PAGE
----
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Support our local farms, who offer much more than the farmer’s markets. These agritourism events help their bottom line, and keep them healthy to be there every year, giving us fresh fruit and vegetables.

Opportunities and Adjustments

Fall is coming. I wore a jacket this morning when I headed up to the post office and to Jenny’s to get a few things. The tomato plants are dying off. The garden is pretty much over and done with, except for the garden salsa pepper plant that keeps on giving.

The farmer’s markets will wind down in the next 4-6 weeks. Most Community Supported Agriculture programs are coming to the end of the season.

It’s time for me to adjust what I get, in order to keep fresh fruit, vegetables, meat and cheese coming into the house.

For those looking to find a source once the markets close down, I have found my two choices work well for us. They appeal to me because I can tailor them. Adjust the sizes.

Friends and Farms is year round seasonal. They have a few promotions going right now. Like a sample “Quick and Easy” basket, as well as the choice to buy a sample of any of their other options.

We have been getting the protein and dairy option, since I love my CSA with its “off the beaten path” weird veggies. I don’t want the same eight items rotated through the house. I like the diversity. But, protein and dairy gives us the right portions and allows us to get our veggies elsewhere.

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Local meats. Made here in Maryland. If you notice the absence of dairy, it’s because I don’t drink milk, so I chose the option of a “surprise me” vegetable as a substitute. We do get cheese once a month on this plan.

As for Lancaster Farm Fresh, they continue to refine their product to make it as flexible as they can. For fall, two vegetable share sizes. Options for meat, cheese, eggs, bread, chicken and fruit.

I like getting fresh fruit and vegetables before the holidays. Like our Thanksgiving basket.

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Broccoli, Brussels sprouts, spinach, mushrooms, potatoes. This was a medium share. Perfect for a couple that likes vegetables, or a family with little ones. Now, that nine pound squash? If I had children or grandchildren, it would have made a huge amount of baby food. As it was, I used it in a number of ways.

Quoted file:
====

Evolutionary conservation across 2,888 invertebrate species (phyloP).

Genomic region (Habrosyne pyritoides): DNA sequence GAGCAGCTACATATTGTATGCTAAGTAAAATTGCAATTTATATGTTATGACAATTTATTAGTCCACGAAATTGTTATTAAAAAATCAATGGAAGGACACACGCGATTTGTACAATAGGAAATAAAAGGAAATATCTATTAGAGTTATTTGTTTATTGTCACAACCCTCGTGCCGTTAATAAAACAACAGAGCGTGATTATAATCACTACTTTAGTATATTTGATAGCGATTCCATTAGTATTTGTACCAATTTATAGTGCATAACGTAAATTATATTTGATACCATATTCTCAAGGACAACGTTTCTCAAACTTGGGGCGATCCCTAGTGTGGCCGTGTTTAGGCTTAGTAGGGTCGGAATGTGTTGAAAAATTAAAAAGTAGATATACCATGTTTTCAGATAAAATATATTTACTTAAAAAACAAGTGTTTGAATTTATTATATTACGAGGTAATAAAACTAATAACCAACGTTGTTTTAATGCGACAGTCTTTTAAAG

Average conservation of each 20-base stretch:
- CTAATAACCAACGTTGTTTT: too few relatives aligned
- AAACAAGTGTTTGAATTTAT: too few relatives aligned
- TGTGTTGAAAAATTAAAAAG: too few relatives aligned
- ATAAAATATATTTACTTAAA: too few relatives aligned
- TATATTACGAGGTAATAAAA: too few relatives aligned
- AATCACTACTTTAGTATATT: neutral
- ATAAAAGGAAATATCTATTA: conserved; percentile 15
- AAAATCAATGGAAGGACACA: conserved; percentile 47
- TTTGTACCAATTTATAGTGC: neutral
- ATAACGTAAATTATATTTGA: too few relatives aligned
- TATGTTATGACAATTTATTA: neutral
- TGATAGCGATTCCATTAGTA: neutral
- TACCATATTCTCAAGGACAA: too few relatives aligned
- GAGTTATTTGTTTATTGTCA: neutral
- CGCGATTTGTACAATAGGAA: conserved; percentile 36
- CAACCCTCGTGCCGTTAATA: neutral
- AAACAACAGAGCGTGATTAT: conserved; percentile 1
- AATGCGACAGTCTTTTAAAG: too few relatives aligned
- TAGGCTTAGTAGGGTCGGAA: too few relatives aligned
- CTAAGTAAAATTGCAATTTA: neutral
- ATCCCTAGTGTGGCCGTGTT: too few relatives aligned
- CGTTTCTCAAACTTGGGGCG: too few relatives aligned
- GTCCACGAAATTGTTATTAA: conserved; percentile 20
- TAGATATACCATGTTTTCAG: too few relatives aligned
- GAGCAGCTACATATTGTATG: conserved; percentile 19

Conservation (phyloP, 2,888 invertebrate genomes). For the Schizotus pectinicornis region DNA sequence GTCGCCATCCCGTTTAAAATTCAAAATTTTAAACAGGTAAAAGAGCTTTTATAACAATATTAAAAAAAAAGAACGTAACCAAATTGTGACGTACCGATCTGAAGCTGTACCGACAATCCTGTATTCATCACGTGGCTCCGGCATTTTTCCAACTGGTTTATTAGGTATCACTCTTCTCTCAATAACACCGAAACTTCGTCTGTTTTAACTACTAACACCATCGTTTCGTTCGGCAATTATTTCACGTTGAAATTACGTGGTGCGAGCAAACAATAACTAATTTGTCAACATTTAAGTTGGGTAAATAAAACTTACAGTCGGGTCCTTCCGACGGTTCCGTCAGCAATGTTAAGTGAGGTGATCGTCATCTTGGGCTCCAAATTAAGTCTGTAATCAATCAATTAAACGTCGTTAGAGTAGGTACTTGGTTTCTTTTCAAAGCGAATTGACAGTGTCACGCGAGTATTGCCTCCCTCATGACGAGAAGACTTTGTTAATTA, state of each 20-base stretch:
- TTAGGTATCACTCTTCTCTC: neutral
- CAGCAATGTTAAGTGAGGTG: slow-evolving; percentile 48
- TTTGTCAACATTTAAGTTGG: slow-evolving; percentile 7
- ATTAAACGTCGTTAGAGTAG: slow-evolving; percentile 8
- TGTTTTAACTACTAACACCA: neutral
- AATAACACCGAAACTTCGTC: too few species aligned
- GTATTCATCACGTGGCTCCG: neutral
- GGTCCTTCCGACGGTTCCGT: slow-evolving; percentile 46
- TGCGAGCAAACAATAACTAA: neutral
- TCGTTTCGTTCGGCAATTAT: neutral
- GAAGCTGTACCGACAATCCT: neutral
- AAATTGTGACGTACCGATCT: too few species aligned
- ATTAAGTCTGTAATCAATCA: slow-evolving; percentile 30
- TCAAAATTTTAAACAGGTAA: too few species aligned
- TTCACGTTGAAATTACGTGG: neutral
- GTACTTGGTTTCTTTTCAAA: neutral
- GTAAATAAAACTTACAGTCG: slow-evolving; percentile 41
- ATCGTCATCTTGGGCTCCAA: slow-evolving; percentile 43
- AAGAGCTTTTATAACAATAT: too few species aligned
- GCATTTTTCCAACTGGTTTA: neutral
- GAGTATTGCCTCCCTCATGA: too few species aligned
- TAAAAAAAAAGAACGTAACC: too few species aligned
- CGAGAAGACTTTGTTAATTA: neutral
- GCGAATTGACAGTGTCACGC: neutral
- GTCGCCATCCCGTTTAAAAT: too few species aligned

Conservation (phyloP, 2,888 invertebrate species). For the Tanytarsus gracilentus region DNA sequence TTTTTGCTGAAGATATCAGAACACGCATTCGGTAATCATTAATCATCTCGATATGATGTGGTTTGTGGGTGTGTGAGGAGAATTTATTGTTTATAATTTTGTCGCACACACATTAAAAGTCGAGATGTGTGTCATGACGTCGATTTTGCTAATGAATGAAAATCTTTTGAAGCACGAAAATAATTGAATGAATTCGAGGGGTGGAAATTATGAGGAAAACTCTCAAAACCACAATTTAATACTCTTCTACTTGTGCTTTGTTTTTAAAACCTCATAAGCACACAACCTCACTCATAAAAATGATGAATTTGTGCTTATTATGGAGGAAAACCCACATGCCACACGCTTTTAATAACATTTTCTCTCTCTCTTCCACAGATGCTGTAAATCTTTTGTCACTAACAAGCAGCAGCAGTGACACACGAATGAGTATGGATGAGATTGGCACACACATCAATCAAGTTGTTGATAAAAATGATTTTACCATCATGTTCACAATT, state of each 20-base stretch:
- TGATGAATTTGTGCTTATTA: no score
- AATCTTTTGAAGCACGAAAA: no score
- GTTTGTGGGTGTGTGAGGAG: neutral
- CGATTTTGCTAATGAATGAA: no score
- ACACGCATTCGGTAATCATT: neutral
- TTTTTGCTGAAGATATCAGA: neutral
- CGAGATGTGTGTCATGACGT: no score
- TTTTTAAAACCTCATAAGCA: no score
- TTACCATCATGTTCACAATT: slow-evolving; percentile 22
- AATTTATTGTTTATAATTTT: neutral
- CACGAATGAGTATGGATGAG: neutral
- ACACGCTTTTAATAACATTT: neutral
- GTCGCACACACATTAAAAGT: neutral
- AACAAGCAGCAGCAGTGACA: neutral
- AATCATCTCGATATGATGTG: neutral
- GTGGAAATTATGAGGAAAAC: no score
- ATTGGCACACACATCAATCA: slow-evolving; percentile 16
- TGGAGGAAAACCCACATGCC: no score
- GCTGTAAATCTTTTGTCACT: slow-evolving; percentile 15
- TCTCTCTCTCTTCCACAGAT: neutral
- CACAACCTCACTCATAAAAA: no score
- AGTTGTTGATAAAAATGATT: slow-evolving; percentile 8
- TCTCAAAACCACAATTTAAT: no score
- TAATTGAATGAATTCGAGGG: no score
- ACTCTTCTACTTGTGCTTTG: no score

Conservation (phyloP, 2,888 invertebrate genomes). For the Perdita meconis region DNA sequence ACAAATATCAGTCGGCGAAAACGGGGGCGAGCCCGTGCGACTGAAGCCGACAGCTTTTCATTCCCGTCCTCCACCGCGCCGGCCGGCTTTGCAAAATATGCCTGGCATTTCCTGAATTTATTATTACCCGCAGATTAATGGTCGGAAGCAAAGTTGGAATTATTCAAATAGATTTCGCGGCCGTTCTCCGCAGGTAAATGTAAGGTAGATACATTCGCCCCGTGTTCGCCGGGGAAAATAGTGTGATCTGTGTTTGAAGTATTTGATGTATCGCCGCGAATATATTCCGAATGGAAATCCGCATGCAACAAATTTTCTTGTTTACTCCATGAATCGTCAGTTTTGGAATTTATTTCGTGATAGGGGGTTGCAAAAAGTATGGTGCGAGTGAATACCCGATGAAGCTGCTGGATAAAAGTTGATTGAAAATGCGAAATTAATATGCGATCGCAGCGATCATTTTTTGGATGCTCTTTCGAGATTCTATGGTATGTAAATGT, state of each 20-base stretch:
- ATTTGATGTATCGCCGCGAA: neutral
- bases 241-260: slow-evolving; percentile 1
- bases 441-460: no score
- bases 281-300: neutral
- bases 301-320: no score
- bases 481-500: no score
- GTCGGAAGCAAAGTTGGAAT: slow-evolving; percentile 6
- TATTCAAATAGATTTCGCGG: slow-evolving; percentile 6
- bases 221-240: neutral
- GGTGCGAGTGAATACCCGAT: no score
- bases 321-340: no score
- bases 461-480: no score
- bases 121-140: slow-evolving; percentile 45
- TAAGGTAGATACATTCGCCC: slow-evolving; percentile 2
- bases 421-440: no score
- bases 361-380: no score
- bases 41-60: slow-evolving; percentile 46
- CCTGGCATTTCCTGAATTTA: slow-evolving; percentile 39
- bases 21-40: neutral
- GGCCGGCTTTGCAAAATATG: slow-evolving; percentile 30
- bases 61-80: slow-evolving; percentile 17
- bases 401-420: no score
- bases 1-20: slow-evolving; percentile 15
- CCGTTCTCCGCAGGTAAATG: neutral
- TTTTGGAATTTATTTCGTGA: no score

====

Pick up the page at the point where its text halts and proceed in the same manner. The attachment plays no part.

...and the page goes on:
This fall, I am returning to a large basket, and adding cheese, bread and fruit.

Now that I know I can get chicken and other meats from Carroll Farm to Table when I need something, I don’t need the meat share from the CSA. Right now, the CSA and Friends and Farms keep us in just about the correct amount of protein to make 5-6 meals a week.

We have adjusted here though. We were getting more ground beef than I am used to cooking. I’ve been creative. I’ve been traditional. I made meat loaf. I made lasagna. I use the crock pot at least once a week. But, we still aren’t huge ground beef eaters, so I will be eliminating one source of that.

The freezer is full. The CSA and Friends and Farms adjusted for fall. I am ready for the change in seasons.

A Watched Fritter Never Browns

Eventually I do get around to making those recipes I intended. Like fritters with the tromboncini. Thankfully they keep well in the fridge for two days after grating them.

Life gets in the way of planning sometimes. Little things, like a root canal. Three days ago I was going to make fritters but an aging crown with a problem messed up my week.

As for the fritters, they all got done today.

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The best way to make these fritters is in cast iron. It retains the heat better and you can use less oil. This time I measured nothing. I did it all by sensing the consistency I wanted. The batter?

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Made with those two large troboncini, grated. That yielded a couple of pounds of shreds. I added flour until I liked the coverage. One heaping teaspoon of baking powder. Six small eggs. Four scallions. A sweet red pepper, diced. A shallot. Salt. Pepper. Thyme.

In other words, I used what I had and what I like. These fritters puff up nicely because of the baking powder. After browning, I put them on parchment paper in a 225 degree oven to finish their centers without burning them.

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I made different sizes. Some to use as appetizers and some to use as a side dish with dinner. Most of them went into a container in layered parchment, to be frozen. All winter long I can enjoy these just by pulling out a layer or two and reheating them.